Star Wars Life Lessons Part 2: Anything You Can Do, I Can Do Better

by Mike Monroe on July 6, 2017


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This is the second in a series of articles in which I’m going to be discussing some of my favorite scenes from a series of films that has had a major influence on my life: The Original Star Wars Trilogy.

Star Wars Life Lessons Part 2: Anything You Can Do, I Can Do Better

I was a kid in the late seventies and early to mid-eighties, long after the Nineteenth Amendment had passed in 1920 granting women the right to vote.  As far as strong female character portrayals in the mainstream go, Wonder Woman had been around for 35 years already when I was born.  Mary Tyler Moore was towards the end of her groundbreaking show for promoting women’s rights by showing a strong woman navigating the workplace.  The feminist movement had been going strong for a very long time, but in my opinion, it’s hard to say anyone had as big an impact on mainstream views of strong women as the character of Princess Leia played by the late, great Carrie Fisher.  Over the years, hundreds of millions of people around the world have seen Star Wars, and that may be a low estimate.  Princess Leia is one of the strongest heroes of the movie and the series.


She’s possibly the first mainstream example of a strong female character in scifi movies.  As my good friend Tom Swiss put it “bad-ass women have been a screen scifi staple since Princess Leia rescued her rescuers on the Death Star.”  Though she could hold her own with a blaster, she wasn’t a warrior.  When we first meet Princess Leia, she’s (hold your nose) a politician.  A senator, to be exact.  She seems to be the one calling the shots for the rebels, at least in the first movie.  So her strength goes far beyond being sassy and blasting away incompetent clones wearing white plastic armor (It’s Star Wars.  Don’t ask too many questions.)  So when we’re first introduced to Princess Leia in Star Wars (the first movie retconned to A New Hope), she’s a leader, a warrior, and a sassy lady who won’t take any crap from anyone, especially some unknown morally questionable smuggler who runs around shooting at stuff willy-nilly with the assistance of an eight foot tall hairy monster with a laser crossbow (Again, don’t ask questions.)  She even talks trash to Grand Moff Tarkin and Darth Vader himself.  Would you have the guts to talk trash to frickin’ Darth Vader?  I think not!

Princess Leia was a role model for young women just like Obi Wan Kenobi, Luke Skywalker, and Han Solo were for young men.  Only, women tend to have fewer examples of strong characters they can look up to.  At least they did before the much-welcomed boom in the past few years, with the likes of a revisited Wonder Woman, Katniss Everdeen, Rey, Moana, and so on and so on.  I imagine many of my female contemporaries wanted to grow up to be Princess Leia just like I wanted to grow up to be Han Solo and my brother wanted to grow up to be Darth Vader.  Erm, yeah.  He always liked the bad guys.  Probably why he roots for the Cowboys and the Yankees now.  So anyway, in Princess Leia, women had a role model with both brains and brawn, who was so much more than a damsel in distress.  She just needed someone to let her out of the prison cell her patriarchal captors locked her in so she could come out, take control, and continue leading a ragtag rebellion against the most powerful evil Empire in the history of movies.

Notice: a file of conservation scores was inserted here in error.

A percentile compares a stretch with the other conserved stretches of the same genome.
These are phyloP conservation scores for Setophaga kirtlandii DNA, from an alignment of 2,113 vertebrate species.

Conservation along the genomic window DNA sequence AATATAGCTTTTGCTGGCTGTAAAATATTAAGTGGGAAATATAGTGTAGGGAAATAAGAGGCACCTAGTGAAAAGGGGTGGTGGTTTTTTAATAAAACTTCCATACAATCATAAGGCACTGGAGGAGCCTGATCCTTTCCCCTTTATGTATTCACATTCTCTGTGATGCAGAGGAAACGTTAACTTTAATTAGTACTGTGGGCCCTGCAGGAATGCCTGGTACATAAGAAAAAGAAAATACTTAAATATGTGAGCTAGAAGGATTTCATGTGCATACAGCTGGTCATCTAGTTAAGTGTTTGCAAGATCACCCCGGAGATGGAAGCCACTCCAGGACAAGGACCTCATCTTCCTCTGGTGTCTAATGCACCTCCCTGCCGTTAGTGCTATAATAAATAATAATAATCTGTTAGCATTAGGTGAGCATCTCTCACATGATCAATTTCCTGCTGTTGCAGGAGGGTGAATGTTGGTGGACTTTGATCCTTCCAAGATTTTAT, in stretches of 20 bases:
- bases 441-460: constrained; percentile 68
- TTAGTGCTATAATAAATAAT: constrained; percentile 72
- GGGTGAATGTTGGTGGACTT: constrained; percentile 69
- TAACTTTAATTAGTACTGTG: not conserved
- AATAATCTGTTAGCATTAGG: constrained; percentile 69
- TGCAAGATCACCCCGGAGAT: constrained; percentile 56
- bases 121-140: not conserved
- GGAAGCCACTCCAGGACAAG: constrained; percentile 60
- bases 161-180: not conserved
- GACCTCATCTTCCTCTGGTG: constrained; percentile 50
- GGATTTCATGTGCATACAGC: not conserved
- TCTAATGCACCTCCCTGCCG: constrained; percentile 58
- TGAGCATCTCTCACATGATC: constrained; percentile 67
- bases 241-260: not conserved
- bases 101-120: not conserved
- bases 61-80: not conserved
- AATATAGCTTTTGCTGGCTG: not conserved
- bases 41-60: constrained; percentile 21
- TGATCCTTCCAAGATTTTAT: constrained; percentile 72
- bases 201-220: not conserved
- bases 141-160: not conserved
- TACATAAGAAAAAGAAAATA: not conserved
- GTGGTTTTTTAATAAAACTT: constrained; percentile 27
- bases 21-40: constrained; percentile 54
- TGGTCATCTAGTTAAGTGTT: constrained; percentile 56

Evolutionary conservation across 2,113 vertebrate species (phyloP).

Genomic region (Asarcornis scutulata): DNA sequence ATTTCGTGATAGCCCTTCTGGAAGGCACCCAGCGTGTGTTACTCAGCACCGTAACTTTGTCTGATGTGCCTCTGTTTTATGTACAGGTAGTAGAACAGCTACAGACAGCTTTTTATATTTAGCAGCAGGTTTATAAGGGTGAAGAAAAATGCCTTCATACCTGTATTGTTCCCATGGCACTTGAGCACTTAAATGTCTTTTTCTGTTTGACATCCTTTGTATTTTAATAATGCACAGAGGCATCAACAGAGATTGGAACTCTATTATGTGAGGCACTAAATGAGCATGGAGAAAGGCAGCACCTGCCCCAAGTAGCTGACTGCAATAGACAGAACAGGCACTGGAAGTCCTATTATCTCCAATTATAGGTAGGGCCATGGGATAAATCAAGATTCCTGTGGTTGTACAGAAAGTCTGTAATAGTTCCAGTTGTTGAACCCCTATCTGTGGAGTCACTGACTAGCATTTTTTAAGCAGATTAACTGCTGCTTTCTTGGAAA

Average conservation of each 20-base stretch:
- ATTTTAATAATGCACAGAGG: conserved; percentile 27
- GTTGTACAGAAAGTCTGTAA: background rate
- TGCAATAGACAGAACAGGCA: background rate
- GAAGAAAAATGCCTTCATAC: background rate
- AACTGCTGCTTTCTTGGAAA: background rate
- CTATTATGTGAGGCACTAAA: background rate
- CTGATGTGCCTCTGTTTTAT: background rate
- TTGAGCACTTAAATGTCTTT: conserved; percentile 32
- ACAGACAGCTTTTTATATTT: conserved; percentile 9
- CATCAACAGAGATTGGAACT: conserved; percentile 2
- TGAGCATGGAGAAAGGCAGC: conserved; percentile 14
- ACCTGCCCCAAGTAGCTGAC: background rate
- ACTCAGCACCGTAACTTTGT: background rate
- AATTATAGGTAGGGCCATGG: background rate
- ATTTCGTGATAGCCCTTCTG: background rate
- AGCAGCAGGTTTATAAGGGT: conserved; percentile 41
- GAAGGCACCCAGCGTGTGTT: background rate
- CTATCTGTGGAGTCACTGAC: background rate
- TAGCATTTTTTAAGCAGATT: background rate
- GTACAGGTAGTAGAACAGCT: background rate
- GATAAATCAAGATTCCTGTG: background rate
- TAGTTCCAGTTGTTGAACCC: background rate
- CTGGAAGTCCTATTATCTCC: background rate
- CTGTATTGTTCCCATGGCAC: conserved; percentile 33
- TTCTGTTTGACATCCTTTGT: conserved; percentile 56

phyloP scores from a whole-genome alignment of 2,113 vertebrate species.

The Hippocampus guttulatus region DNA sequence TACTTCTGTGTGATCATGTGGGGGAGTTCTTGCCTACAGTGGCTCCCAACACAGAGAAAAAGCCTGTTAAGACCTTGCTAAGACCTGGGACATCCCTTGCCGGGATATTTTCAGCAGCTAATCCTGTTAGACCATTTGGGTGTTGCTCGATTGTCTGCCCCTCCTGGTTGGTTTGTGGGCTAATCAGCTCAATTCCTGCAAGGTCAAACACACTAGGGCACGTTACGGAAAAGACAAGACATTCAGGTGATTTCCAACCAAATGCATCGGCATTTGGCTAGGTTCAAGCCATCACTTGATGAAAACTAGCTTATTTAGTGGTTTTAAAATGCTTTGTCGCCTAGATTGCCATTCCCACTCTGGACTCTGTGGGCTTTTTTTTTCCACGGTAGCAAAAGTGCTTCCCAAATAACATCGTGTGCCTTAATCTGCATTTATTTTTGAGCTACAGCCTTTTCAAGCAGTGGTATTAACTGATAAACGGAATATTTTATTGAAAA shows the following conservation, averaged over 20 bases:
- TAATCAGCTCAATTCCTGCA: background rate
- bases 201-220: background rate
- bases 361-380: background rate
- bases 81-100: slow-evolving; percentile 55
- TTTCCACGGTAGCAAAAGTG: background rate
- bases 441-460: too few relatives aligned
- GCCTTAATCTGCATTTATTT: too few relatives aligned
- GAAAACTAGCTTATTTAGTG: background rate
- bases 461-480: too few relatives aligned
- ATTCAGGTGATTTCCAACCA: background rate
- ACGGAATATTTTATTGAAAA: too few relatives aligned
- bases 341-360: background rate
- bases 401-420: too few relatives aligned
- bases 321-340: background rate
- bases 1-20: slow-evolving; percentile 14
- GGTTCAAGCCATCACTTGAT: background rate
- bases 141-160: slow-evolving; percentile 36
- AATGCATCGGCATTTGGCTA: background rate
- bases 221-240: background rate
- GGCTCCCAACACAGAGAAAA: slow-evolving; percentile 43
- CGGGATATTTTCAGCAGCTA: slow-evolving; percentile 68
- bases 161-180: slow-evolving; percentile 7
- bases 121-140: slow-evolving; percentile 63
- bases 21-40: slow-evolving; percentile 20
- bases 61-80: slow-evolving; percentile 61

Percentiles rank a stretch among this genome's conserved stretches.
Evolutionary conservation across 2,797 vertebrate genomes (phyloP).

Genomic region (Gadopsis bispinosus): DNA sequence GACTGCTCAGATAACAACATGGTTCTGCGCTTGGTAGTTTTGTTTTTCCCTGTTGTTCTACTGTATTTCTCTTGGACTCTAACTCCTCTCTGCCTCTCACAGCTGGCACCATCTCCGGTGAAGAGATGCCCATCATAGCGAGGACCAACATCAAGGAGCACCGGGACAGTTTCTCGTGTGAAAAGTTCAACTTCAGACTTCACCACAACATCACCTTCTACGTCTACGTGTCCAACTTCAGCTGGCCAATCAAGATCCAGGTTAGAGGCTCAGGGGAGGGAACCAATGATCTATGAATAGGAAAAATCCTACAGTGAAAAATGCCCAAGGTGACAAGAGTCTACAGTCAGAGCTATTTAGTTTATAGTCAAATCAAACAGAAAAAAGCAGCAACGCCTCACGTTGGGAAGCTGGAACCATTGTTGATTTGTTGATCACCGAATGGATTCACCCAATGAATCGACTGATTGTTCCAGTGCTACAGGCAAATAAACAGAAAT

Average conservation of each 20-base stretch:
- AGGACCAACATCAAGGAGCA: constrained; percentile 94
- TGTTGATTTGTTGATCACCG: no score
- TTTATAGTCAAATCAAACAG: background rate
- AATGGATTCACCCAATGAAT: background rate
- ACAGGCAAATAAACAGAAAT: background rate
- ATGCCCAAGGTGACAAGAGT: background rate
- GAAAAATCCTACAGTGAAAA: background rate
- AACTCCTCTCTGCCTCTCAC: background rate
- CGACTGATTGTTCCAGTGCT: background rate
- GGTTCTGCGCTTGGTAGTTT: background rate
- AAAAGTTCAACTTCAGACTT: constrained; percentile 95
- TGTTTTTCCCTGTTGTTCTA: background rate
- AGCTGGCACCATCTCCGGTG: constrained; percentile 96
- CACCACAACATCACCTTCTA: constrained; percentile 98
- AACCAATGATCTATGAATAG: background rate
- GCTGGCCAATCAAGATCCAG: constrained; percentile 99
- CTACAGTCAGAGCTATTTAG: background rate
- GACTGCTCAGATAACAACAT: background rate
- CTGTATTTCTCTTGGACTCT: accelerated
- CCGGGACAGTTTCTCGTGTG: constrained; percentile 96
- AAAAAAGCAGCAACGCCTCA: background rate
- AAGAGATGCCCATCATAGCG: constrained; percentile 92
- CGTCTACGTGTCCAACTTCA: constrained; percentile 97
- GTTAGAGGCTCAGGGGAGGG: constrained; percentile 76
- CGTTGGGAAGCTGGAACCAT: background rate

For me personally, Princess Leia was probably the first strong female character I was introduced to.  Before her, my main image of a woman was my wonderful mother, who’s also a strong woman in her own way.  Being a role model for me at such an early age, Princess Leia has shaped the view of women I’ve had ever since I first saw her.  Every woman I’ve dated has been a strong woman, a feminist in words and/or actions.  My wife is the strongest of them all, running a business from home while raising three young children.  Folks, that’s about as strong as it gets if you ask me.  It definitely fits the Princess Leia mold in my book.  Now that I have a daughter, I’ve been proud to introduce her to the character of Princess Leia (and Rey in the new movie).  I can’t tell you how happy I am that my kids love Star Wars, but I’m even happier to see my daughter, even at the young age of three soon-to-be four, showing a strength and a sassiness (Though I’d rather that sassiness not be aimed at her father.  I’m no Darth Vader.) that reminds me of my all-time favorite heroine.  I can only hope that my daughter continues to exhibit these strong traits as she grows up in an often hostile world.

So to illustrate what I’ve talked about here, here’s what I think is the finest example of badassness displayed by Princess Leia in the first movie, where she, as Tom put it “rescued her rescuers on the Death Star”:


And for the cherry on top of the sunday, here’s Nancy Sinatra:

Previous article:
Star Wars Life Lessons Part 1: Anyone Can be a Hero

Next Articles:
Star Wars Life Lessons Part 3: All it Takes is a Little Faith
Star Wars Life Lessons Part 4: Sometimes You Have to Take Risks

Mike Monroe

Michael Monroe was born in Baltimore, MD and has lived there most of his life. He’s a poet and fiction writer whose preferred genres are Science Fiction and Fantasy, and he’s always had a thing for Allen Ginsberg and the Beats. His poetry has been published in Gargoyle Magazine, nthposition, the Lyric, Scribble, the Loch Raven Review, Foliate Oak, Primalzine, and various other publications.

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